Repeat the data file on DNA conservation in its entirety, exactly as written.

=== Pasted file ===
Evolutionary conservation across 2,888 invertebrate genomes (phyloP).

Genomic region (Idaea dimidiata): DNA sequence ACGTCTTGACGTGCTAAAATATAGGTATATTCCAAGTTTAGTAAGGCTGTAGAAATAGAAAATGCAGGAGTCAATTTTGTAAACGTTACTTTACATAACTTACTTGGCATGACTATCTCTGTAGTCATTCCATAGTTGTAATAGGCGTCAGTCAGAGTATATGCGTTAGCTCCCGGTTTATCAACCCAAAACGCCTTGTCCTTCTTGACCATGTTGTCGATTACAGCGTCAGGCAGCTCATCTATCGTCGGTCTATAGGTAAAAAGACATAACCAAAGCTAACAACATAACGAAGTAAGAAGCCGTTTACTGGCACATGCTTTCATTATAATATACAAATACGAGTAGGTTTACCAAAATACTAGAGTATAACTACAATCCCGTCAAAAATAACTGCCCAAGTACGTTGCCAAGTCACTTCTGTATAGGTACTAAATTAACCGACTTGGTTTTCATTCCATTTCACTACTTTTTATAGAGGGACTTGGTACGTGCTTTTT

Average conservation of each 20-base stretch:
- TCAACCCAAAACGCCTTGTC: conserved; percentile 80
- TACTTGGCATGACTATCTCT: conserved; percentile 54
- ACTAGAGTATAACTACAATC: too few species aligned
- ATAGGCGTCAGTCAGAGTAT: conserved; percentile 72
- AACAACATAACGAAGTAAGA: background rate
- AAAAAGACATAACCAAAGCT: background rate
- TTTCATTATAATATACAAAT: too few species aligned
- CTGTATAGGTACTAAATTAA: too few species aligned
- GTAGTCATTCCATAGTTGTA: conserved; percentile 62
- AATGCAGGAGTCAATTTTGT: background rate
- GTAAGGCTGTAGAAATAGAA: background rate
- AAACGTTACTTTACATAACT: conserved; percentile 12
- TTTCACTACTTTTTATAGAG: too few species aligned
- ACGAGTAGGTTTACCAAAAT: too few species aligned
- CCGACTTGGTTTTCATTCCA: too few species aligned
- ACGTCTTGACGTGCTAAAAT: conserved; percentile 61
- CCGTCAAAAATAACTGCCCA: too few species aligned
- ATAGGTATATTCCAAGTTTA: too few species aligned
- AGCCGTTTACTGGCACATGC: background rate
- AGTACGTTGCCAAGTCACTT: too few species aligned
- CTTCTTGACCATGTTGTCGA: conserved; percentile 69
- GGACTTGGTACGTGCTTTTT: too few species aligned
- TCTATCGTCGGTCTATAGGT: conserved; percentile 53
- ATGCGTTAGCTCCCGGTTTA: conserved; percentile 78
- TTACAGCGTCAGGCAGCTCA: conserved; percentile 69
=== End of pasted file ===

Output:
Evolutionary conservation across 2,888 invertebrate genomes (phyloP).

Genomic region (Idaea dimidiata): DNA sequence ACGTCTTGACGTGCTAAAATATAGGTATATTCCAAGTTTAGTAAGGCTGTAGAAATAGAAAATGCAGGAGTCAATTTTGTAAACGTTACTTTACATAACTTACTTGGCATGACTATCTCTGTAGTCATTCCATAGTTGTAATAGGCGTCAGTCAGAGTATATGCGTTAGCTCCCGGTTTATCAACCCAAAACGCCTTGTCCTTCTTGACCATGTTGTCGATTACAGCGTCAGGCAGCTCATCTATCGTCGGTCTATAGGTAAAAAGACATAACCAAAGCTAACAACATAACGAAGTAAGAAGCCGTTTACTGGCACATGCTTTCATTATAATATACAAATACGAGTAGGTTTACCAAAATACTAGAGTATAACTACAATCCCGTCAAAAATAACTGCCCAAGTACGTTGCCAAGTCACTTCTGTATAGGTACTAAATTAACCGACTTGGTTTTCATTCCATTTCACTACTTTTTATAGAGGGACTTGGTACGTGCTTTTT

Average conservation of each 20-base stretch:
- TCAACCCAAAACGCCTTGTC: conserved; percentile 80
- TACTTGGCATGACTATCTCT: conserved; percentile 54
- ACTAGAGTATAACTACAATC: too few species aligned
- ATAGGCGTCAGTCAGAGTAT: conserved; percentile 72
- AACAACATAACGAAGTAAGA: background rate
- AAAAAGACATAACCAAAGCT: background rate
- TTTCATTATAATATACAAAT: too few species aligned
- CTGTATAGGTACTAAATTAA: too few species aligned
- GTAGTCATTCCATAGTTGTA: conserved; percentile 62
- AATGCAGGAGTCAATTTTGT: background rate
- GTAAGGCTGTAGAAATAGAA: background rate
- AAACGTTACTTTACATAACT: conserved; percentile 12
- TTTCACTACTTTTTATAGAG: too few species aligned
- ACGAGTAGGTTTACCAAAAT: too few species aligned
- CCGACTTGGTTTTCATTCCA: too few species aligned
- ACGTCTTGACGTGCTAAAAT: conserved; percentile 61
- CCGTCAAAAATAACTGCCCA: too few species aligned
- ATAGGTATATTCCAAGTTTA: too few species aligned
- AGCCGTTTACTGGCACATGC: background rate
- AGTACGTTGCCAAGTCACTT: too few species aligned
- CTTCTTGACCATGTTGTCGA: conserved; percentile 69
- GGACTTGGTACGTGCTTTTT: too few species aligned
- TCTATCGTCGGTCTATAGGT: conserved; percentile 53
- ATGCGTTAGCTCCCGGTTTA: conserved; percentile 78
- TTACAGCGTCAGGCAGCTCA: conserved; percentile 69